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TN DAGs launch statewide campaign to fight fentanyl

A dose as small as two milligrams, roughly equivalent to the weight of four grains of sand, is considered lethal to the average person.

TENNESSEE, USA — District attorneys in Tennessee have joined forces on a campaign to fight fentanyl abuse in the state.

Fentanyl is the most prevalent synthetic opioid in the United States and overdoses have increased exponentially in Tennessee over the last few years. 

It is often illegally sold on the streets disguised as other drugs, where users unknowingly take too much and ultimately overdose. A dose as small as two milligrams, roughly equivalent to the weight of four grains of sand, is considered lethal to the average person, according to a press release.

Knox County DAG Charme Allen has joined the rest of the Tennessee District Attorneys General Conference to launch a statewide awareness effort called “Fentanyl: The Deadliest High.”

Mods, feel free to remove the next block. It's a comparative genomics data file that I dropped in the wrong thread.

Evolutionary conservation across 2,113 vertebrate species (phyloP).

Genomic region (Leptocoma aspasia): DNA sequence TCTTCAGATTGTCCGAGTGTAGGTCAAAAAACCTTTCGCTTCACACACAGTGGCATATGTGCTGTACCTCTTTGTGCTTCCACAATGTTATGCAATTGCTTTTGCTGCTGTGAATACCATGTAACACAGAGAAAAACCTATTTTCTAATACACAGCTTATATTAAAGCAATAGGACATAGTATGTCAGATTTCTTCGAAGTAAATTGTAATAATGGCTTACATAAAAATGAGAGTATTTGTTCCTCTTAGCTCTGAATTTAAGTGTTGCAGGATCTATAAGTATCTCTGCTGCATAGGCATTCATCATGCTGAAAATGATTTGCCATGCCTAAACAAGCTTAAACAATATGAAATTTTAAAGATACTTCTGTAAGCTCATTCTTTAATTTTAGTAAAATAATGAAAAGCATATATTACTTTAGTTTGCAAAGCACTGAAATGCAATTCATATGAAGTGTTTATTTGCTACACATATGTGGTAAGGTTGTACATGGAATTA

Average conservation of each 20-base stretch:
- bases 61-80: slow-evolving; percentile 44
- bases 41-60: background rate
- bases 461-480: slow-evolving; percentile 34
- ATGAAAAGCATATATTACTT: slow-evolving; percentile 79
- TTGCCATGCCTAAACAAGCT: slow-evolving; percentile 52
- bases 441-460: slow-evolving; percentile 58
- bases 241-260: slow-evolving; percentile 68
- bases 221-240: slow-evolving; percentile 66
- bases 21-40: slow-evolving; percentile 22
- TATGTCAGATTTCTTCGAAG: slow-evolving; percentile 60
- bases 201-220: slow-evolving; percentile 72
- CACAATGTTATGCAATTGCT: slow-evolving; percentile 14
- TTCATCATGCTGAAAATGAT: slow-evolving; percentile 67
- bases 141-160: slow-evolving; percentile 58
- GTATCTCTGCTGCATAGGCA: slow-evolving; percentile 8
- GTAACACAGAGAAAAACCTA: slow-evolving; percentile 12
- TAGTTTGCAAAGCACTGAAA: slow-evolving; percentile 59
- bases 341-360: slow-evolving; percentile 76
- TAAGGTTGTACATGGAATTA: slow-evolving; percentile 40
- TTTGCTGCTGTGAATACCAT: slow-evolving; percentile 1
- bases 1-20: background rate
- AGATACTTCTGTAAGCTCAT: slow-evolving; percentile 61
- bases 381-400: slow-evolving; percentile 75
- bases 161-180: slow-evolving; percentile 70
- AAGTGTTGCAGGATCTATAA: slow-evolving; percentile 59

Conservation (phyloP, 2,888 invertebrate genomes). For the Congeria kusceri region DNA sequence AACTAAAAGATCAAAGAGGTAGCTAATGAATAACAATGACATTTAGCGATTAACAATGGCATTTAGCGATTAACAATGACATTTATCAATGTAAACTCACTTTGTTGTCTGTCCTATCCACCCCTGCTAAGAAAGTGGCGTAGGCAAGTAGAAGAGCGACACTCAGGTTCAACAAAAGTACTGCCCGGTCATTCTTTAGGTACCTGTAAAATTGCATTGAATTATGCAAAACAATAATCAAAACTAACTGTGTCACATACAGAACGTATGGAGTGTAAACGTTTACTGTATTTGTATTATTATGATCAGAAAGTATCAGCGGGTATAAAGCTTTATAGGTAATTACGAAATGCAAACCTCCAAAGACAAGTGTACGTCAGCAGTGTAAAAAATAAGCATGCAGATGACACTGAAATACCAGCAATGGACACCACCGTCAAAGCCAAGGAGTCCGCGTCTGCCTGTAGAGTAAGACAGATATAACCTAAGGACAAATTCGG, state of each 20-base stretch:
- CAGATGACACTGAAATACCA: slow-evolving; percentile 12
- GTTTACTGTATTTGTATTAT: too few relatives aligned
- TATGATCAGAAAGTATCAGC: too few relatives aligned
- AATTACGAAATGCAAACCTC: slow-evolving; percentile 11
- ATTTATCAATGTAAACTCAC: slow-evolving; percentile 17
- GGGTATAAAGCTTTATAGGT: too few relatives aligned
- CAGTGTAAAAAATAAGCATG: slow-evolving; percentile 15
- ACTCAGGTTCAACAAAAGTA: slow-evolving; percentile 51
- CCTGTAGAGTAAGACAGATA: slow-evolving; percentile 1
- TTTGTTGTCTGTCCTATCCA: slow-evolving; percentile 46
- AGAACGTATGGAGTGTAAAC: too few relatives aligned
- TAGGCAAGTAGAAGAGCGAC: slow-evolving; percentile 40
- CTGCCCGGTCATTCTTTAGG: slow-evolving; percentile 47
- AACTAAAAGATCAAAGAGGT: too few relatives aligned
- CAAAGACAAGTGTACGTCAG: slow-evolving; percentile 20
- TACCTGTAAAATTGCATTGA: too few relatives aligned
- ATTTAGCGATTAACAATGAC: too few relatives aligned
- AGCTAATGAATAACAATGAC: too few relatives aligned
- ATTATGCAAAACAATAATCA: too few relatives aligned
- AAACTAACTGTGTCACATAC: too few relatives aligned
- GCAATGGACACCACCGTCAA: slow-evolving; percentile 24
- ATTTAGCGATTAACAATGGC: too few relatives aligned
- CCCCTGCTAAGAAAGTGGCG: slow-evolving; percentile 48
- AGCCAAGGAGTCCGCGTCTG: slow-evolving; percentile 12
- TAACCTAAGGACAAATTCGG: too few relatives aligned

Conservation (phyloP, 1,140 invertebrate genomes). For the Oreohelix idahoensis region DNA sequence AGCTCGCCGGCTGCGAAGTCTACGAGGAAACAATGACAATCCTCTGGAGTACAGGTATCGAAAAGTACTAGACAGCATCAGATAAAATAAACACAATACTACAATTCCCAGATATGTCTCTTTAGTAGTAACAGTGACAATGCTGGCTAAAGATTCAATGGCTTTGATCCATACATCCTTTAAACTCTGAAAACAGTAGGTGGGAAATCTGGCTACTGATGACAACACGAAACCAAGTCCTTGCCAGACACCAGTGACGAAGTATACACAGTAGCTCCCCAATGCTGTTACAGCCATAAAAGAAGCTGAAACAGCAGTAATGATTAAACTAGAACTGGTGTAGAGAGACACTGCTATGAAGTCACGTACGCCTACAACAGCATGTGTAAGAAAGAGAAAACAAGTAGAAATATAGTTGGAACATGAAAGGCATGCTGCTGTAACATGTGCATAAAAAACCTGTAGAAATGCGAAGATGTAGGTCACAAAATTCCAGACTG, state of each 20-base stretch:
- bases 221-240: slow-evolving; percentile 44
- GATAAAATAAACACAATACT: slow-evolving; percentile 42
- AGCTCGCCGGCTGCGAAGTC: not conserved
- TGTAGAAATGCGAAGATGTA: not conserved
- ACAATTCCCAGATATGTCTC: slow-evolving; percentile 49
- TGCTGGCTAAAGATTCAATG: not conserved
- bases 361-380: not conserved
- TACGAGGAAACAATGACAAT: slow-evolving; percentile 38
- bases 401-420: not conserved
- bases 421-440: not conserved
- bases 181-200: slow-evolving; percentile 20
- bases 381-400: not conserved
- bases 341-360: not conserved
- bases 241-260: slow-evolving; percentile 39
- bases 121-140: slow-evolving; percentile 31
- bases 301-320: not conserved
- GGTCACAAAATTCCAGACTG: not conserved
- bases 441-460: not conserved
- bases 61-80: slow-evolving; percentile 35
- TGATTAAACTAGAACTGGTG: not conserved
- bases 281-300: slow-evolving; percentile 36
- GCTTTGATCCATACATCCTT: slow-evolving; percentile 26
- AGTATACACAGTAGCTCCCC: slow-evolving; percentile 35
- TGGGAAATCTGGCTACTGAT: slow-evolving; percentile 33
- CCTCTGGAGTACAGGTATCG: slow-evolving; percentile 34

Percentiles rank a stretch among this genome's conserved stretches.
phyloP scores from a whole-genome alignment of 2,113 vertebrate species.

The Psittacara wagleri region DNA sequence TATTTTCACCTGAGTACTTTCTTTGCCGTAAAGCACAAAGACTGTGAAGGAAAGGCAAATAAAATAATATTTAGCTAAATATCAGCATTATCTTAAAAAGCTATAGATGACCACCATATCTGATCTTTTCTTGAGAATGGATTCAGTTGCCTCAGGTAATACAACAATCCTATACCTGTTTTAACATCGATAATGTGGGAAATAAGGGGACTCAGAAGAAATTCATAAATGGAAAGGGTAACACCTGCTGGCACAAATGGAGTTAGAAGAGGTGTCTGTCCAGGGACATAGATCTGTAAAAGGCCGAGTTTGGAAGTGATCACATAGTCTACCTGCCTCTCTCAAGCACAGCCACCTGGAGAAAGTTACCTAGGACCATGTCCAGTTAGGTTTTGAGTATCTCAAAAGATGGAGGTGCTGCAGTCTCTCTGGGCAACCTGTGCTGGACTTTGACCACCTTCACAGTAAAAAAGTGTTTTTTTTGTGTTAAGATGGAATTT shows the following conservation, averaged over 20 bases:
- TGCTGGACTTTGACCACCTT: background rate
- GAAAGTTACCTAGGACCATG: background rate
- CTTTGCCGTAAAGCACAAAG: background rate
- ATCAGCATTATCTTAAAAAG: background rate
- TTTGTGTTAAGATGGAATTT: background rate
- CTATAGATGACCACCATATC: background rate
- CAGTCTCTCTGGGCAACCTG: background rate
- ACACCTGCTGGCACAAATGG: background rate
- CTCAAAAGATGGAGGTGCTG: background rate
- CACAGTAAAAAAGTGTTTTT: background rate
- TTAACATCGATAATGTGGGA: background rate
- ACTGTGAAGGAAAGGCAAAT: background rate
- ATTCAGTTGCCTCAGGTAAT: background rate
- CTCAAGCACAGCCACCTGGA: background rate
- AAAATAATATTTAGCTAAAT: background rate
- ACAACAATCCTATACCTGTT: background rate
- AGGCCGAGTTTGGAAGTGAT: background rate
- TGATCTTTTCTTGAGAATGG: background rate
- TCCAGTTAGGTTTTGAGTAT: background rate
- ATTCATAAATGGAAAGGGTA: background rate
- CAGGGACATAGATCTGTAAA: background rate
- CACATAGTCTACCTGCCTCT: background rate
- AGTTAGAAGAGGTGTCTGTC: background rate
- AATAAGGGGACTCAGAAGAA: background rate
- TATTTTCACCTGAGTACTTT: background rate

Even with more people using and dying of fentanyl overdoses, many people still aren't aware of the dangers.

According to the release, district attorneys conducted focus groups with middle and high schoolers across the state to determine the awareness level of fentanyl and its dangers. 

“In our research, we discovered a lack of education around the dangers and prevalence of fentanyl and opioids in general,” said Guy Jones, executive director of TNDAGC. “Our youth are our future. It is with that in mind that we work to inform them on the realities of addiction and overdose. We want this effort to be the start of the end of fentanyl and deadly drug abuse in Tennessee, and we must work together to make this goal a reality.”

“We are doing everything we can to keep dangerous drugs out of Knox County,” states District Attorney General Charme Allen. “Oftentimes, people aren’t even aware they are using fentanyl, which is why it can be so dangerous. Raising awareness about this deadly drug can save lives in our community.”

The awareness effort will heavily utilize social media to reach students across the state and disseminate the message of the deadly nature of fentanyl, especially with the risks associated with street drug usage.

You can learn more on this website and by following the TNDAGC on social media @TNDistrictAttorneys (Facebook) and @TNDAGC (Twitter and Instagram).